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Astron. Astrophys. 353, 847-852 (2000)

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6. BL Lacertae (1ES 2200+42.0)

Several experiments extensively observed this source following the detection of a strong flare by EGRET in the [FORMULA]-ray regime (only several hours observation time) and simultaneously in the optical regime around July 19th, 1997 (MJD 50648) (Bloom et al. 1997; Madejski et al. 1999). Because this flare occurred during a full moon period, the TeV observations started only about ten days after the detection of the flare. Our observations yielded a flux upper limit of [FORMULA] ph cm-2 s-1 ([FORMULA]580 GeV). The CAT group obtained a similar upper limit: [FORMULA] ph cm-2 s-1 ([FORMULA]11% of the Crab) ([FORMULA]300 GeV) (Barrau, private communication). Earlier measurements at VHE energies were performed in 1995 with the Whipple telescope following a weak flare detected by EGRET with an integral [FORMULA]-ray flux of [FORMULA] ph cm-2 s-1 ([FORMULA]100 MeV), i.e. three times lower than the flux of the July, 1997 flare. The Whipple observations (40 h) yielded a flux upper limit of 5.3 10- 12 ph cm-2 s-1 ([FORMULA]350 GeV) (Catanese et al. 1997). The results from the three VHE experiments HEGRA, CAT, and Whipple are shown in Fig. 4.

Information about the X-ray activity between February 1996 and August 1998 in the energy region 2-12 keV is provided by the All Sky Monitor (ASM) on board the Rossi X-Ray Timing Explorer (RXTE) (Remillard 1997). We determined the ASM count rates from the "definitive" results obtained through analysis of the processed data by the RXTE ASM team at MIT; data have a dwell duration larger than 30 seconds and a flux fit with a reduced [FORMULA]-value below 1.5. The light curve is extracted using the "ftools 4.0" package. Unfortunately, the mean count rates are very low, i.e. typically around [FORMULA]-[FORMULA] Hz and the observation frequency is less 1 "run" of 90 seconds per hour, making it difficult to get information about the source activity on time scales as short as one day. So data are binned in 5 week bins, yielding flux estimates with acceptable statistical errors.

The light curve is shown in Fig. 3. A pronounced luminosity increase during June 1997 followed by a slow decrease during the following 5 months can be recognized. HEGRA data were taken in July/August 1997 when the source was still active. In 1998, Bl Lacertae was in a low X-ray activity. Note that EGRET was able to detect the source, and the TeV instruments were not. Intriguingly in the case of Mkn 501 the opposite happened: the source was bright in the TeV energy regime but could hardly be detected at MeV/GeV energies.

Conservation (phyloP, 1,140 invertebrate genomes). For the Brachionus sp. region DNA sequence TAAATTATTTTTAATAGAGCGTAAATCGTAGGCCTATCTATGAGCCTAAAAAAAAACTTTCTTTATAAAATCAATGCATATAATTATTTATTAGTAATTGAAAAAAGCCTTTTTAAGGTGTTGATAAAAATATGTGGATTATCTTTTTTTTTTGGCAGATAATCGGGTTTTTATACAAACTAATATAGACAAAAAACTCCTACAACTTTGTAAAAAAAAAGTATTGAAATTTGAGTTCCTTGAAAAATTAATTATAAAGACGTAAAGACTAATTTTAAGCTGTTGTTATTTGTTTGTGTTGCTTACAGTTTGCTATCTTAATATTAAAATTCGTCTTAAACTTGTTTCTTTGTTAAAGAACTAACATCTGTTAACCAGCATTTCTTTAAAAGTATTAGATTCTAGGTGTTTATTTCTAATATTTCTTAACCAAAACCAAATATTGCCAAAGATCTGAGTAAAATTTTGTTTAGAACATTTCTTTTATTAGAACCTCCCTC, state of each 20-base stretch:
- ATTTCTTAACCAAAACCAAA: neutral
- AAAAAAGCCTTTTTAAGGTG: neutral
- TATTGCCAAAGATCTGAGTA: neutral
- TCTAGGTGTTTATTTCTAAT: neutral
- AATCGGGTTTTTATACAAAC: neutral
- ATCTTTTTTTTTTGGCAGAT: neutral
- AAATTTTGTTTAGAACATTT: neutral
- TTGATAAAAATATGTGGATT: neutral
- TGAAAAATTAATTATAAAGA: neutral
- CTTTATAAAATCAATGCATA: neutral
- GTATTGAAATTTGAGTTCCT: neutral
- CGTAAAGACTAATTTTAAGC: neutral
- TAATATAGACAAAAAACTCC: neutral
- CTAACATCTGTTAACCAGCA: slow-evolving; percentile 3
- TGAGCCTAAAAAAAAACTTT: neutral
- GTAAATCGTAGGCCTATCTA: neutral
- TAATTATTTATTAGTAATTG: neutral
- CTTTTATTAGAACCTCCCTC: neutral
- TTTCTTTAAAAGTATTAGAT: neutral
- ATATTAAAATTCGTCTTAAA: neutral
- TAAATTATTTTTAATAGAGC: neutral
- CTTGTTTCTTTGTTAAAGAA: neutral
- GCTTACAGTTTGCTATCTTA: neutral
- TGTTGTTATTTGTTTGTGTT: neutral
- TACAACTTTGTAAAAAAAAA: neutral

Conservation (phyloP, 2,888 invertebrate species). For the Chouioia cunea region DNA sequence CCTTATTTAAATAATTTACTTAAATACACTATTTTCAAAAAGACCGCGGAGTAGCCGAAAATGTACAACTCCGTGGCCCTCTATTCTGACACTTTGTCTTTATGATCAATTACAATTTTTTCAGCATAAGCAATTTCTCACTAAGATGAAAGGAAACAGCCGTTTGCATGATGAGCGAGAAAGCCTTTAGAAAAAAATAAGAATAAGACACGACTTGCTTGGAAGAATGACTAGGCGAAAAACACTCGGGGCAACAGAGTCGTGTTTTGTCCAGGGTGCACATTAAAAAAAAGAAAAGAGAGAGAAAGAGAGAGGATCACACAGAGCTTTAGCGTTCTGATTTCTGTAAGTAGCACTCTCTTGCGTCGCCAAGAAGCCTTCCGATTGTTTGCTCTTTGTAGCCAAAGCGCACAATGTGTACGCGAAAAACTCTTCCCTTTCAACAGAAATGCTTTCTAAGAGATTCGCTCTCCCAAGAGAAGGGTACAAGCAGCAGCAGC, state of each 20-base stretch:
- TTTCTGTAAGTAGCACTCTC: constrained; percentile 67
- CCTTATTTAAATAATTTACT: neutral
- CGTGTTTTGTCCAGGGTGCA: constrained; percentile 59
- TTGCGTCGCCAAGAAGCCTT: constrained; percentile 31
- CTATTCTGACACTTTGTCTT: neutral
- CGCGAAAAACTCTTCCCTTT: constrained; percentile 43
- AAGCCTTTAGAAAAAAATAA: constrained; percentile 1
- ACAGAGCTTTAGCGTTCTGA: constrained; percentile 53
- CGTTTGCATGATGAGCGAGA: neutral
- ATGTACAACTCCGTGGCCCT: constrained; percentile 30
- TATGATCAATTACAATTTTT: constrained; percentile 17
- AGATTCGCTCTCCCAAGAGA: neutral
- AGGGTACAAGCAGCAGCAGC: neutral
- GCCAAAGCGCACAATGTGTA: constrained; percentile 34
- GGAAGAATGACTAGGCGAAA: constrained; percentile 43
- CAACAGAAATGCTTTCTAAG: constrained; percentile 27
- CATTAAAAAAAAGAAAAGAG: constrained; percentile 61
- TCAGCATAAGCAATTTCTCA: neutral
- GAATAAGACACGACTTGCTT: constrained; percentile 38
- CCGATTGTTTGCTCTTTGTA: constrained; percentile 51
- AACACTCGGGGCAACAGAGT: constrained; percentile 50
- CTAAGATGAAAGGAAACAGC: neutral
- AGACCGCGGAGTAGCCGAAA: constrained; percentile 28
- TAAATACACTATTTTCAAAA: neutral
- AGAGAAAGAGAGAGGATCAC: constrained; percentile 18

[FIGURE] Fig. 3. Light curves computed from data of the ASM/RXTE detector (1.3-12.1 keV) with a binning of five weeks. Observations range from February 1996 to August 1998.

[FIGURE] Fig. 4. Spectral energy distribution of the object BL Lacertae. Data are taken from (Perlman et al. 1996; Webb et al. 1998; Catanese et al. 1997); different measurements well before and after the 1995 and the 1997 flare (circles), measurements around the 1995 flare (squares) and measurements around the 1997 flare (triangles). HEGRA CT-system data are represented by filled symbols while others are represented by open ones. The black symbols indicate the raw limit, the grey ones the limit after deconvolution by the CIB absorption (LCDM model by Primack et al. 1999).

Model calculations by Madejski (1999) predict TeV flux significantly higher than the upper limits obtained by HEGRA (and also by CAT at the same period). We explain the non-detection at VHE energies by two reasons. First, the absorption by a CIB density as in Fig. 1 reduces the observable flux by about 50%. Secondly, the HEGRA measurements were taken roughly 10 days after the detection of the GeV-flare. Taking into account the strong variability observed in the two BL Lac objects Mkn 501 and Mkn 421, the VHE flux of BL Lacertae could have easily decreased by a factor of [FORMULA]5 in 10 days. Note that predictions from Boïttcher & Bloom models are below the VHE upper limits. So no model can be excluded or confirmed.

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© European Southern Observatory (ESO) 2000

Online publication: January 18, 2000
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